Written: Brent Weeks [website]
Published: Orbit, Hardcover
When: August 25th, 2010
Obtained via: Purchase
Cover blurb: Gavin Guile is the Prism, the most powerful man in the world. He is high priest and emperor, a man whose power, wit, and charm are all that preserves a tenuous peace. But Prisms never last, and Guile knows exactly how long he has left to live: Five years to achieve five impossible goals.
But when Guile discovers he has a son, born in a far kingdom after the war that put him in power, he must decide how much he’s willing to pay to protect a secret that could tear his world apart.
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There is so much to address about The Black Prism. We have a very ambitious new fantasy world, a unique and fairly complicated magic system, an interesting political set-up, and some pretty ambiguous characters.
First, the magic system – which consists of an inherent ability of certain members of this society to turn pure light into a plastic-y substance of various states of solidity. This substance is called luxin, and consists of the various colors of the visible spectrum of light plus what in the book is called “superviolet” and “sub-red”. Not all people in this world can create luxin, however, and of those that can, none can create luxin from more than 2 or 3 colors out of the entire spectrum. Except, of course, for the man known as the Prism.
Which brings us to Gavin Guile, the current political leader of the Seven Satrapies. Gavin is a wealth of contradictions. He is a savvy politician; a powerful user of the entire spectrum of luxin; a kind and gentle man, who accepts the sudden shame of a half-competent bastard son with barely a care for how it will affect his own plans. We don’t see all of his five goals, but the ones we do see are noble indeed. Yet, he is also the victor of a vicious war who left thousands dead, an entire satrapy virtually destroyed, and his own brother deposed. He then rather callously dumps his fiancée and sets himself up as the supreme ruler of the entire kingdom.
Then there’s Kip, the aforementioned bastard, whose mouth moves fastest, mind moves second, and legs move last of all. He’s a smart-talking, tubby teenager with low self-esteem whose mouth frequently writes checks his body can’t cash. Kip’s snarky, repetitive comments about his size and abilities is occasionally enough to set one’s teeth on edge, but I think it’s a pretty true vision of what a teenager would be thinking. Because there’s no one more important to a 15-year-old than themselves….
Some people have taken issue with Kip’s repeated self-esteem issues – and there are a lot of them. I’ll admit that Weeks is treading a fine line here between an honest portrayal of a character and one so frustrating and pitiful that you must distance yourself as a reader. But my opinion is that he’s coming down on the side of candor, rather than annoyance. Each reader must ultimately judge that for themselves.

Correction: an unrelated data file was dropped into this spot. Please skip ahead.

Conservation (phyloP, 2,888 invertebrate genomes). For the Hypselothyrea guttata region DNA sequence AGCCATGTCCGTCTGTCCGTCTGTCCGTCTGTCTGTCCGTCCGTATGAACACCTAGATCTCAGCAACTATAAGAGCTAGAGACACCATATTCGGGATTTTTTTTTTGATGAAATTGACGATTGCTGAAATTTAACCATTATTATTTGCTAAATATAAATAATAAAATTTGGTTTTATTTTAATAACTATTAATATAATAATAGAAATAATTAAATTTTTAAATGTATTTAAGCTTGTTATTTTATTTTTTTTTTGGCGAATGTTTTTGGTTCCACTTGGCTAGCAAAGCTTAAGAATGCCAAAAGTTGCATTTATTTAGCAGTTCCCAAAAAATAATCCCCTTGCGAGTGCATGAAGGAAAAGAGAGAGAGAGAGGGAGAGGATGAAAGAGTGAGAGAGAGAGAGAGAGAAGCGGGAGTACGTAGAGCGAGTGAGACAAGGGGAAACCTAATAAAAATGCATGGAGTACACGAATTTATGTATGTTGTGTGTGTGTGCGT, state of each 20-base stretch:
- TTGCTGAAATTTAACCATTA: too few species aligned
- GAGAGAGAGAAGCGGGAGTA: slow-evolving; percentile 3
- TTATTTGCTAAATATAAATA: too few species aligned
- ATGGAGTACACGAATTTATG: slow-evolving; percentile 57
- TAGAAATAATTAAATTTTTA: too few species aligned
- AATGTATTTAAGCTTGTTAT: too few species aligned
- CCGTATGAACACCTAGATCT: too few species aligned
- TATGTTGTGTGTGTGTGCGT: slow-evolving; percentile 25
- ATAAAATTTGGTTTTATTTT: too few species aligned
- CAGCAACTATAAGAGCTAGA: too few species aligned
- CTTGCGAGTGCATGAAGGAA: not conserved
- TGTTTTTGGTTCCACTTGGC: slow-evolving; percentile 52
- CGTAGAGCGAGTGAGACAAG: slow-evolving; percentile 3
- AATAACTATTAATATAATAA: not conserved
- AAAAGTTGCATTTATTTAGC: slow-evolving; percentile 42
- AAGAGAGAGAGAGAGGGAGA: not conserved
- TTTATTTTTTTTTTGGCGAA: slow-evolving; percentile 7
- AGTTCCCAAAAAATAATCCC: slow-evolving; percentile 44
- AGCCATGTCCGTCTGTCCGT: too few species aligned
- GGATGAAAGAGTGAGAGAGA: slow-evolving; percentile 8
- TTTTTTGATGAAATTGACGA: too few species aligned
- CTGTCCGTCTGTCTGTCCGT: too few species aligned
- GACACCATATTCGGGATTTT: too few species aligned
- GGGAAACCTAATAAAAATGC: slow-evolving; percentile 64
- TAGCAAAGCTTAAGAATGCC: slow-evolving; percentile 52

I’m leaving out many compelling characters, of course, and even more compelling events. I read this 626 page hardcover in 2-3 days while working full-time. I think that feat speaks to the draw of this book.
There are tropes here to examine, of course: the poor boy who suddenly finds himself in possession of a noble name and great power; a subject king in rebellion (and a siege!); the girl-fighter who became a warrior to hide her vulnerabilities. Every fantasy, by virtue of being called fantasy, must have one or two. I think Weeks has done a pretty good job of stacking them together in a unique new way.
The magic system, in my opinion, is what that in Brandon Sanderson’s Warbreaker should have been. This is not a knock against that book (which was excellent in its own way); there was plenty going on there and I understand why Sanderson chose not to take that opportunity. However, I’ve been curious to see what a magic system using color and light as separate functions would look like, and I’m pleased that Weeks has managed to do it so well. I’m curious to find out why the various colors have different degrees of solidity and I hope that’s explored further in later books. I’d love to know why, for instance, the author chose yellow as a liquid while blue is a solid, etc.
Ultimately, though, I think this book speaks a lot about whether one can overcome their past and make a better future. Gavin is trying to heal the wounds of a pretty horrific war. He’s lied. He’s murdered. In his mind, both were for the better good. Is that enough to overcome the choices he has made to get where he is? As the first book in a series, we obviously don’t yet have the answer. But it’s the question that is important.
The same goes for Kip. He’s the poor son of a drug-addicted, abusive mother and an (until now) absent father. His home satrapy is conquered by Gavin’s war, and then fifteen years later, his hometown is razed by soldiers of his own King. In this case, Kip’s situation didn’t spring from his own decisions, but he still has a terrible past. Are the brave deeds he accomplishes during the course of this book enough to separate him from that past? Again, we don’t know the answer, but the questioning is even more crucial.
The Black Prism gives us layer upon layer of past decisions and actions affecting current affairs, and it makes a truly intriguing web of events. I’m excited about seeing the rest of these consequences unfold. Once you top that with some well-rounded, three-dimensional characters, each with noble intentions and dangerously real flaws, you get a spicy recipe for a series that I will definitely be lining up to finish.
[xrr rating=4.25/5 imageset=default]